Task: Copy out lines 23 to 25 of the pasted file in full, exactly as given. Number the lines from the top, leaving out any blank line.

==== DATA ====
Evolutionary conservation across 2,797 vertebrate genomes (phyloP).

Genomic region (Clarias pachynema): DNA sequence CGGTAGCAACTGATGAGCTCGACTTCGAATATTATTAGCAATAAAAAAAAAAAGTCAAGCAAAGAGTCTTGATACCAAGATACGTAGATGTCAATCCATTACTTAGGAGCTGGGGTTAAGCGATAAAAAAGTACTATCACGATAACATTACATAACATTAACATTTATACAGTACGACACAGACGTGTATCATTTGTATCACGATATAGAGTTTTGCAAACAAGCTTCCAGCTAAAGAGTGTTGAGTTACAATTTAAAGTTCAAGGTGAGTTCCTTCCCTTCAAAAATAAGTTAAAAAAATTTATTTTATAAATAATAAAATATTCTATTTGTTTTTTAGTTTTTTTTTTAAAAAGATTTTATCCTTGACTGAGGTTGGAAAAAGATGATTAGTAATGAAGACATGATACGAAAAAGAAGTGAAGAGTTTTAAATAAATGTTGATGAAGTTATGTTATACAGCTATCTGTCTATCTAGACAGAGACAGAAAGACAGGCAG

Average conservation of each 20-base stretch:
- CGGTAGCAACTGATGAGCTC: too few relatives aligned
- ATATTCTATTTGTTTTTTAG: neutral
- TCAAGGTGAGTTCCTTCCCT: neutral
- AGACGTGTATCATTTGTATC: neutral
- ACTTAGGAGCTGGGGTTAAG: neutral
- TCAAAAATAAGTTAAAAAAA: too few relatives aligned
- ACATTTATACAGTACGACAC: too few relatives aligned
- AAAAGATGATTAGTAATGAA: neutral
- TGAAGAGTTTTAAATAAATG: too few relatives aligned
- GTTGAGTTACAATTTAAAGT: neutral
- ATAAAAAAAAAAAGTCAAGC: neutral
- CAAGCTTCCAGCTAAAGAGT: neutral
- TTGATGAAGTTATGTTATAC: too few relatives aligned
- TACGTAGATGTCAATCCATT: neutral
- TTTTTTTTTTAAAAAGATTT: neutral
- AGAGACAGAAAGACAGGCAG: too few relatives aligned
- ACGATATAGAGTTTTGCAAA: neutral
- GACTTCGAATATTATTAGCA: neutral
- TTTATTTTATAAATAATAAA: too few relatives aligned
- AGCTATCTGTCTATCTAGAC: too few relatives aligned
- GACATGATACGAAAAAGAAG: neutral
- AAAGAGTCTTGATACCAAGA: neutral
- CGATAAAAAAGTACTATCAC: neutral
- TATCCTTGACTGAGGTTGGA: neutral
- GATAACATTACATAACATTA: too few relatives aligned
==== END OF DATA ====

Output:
- AGCTATCTGTCTATCTAGAC: too few relatives aligned
- GACATGATACGAAAAAGAAG: neutral
- AAAGAGTCTTGATACCAAGA: neutral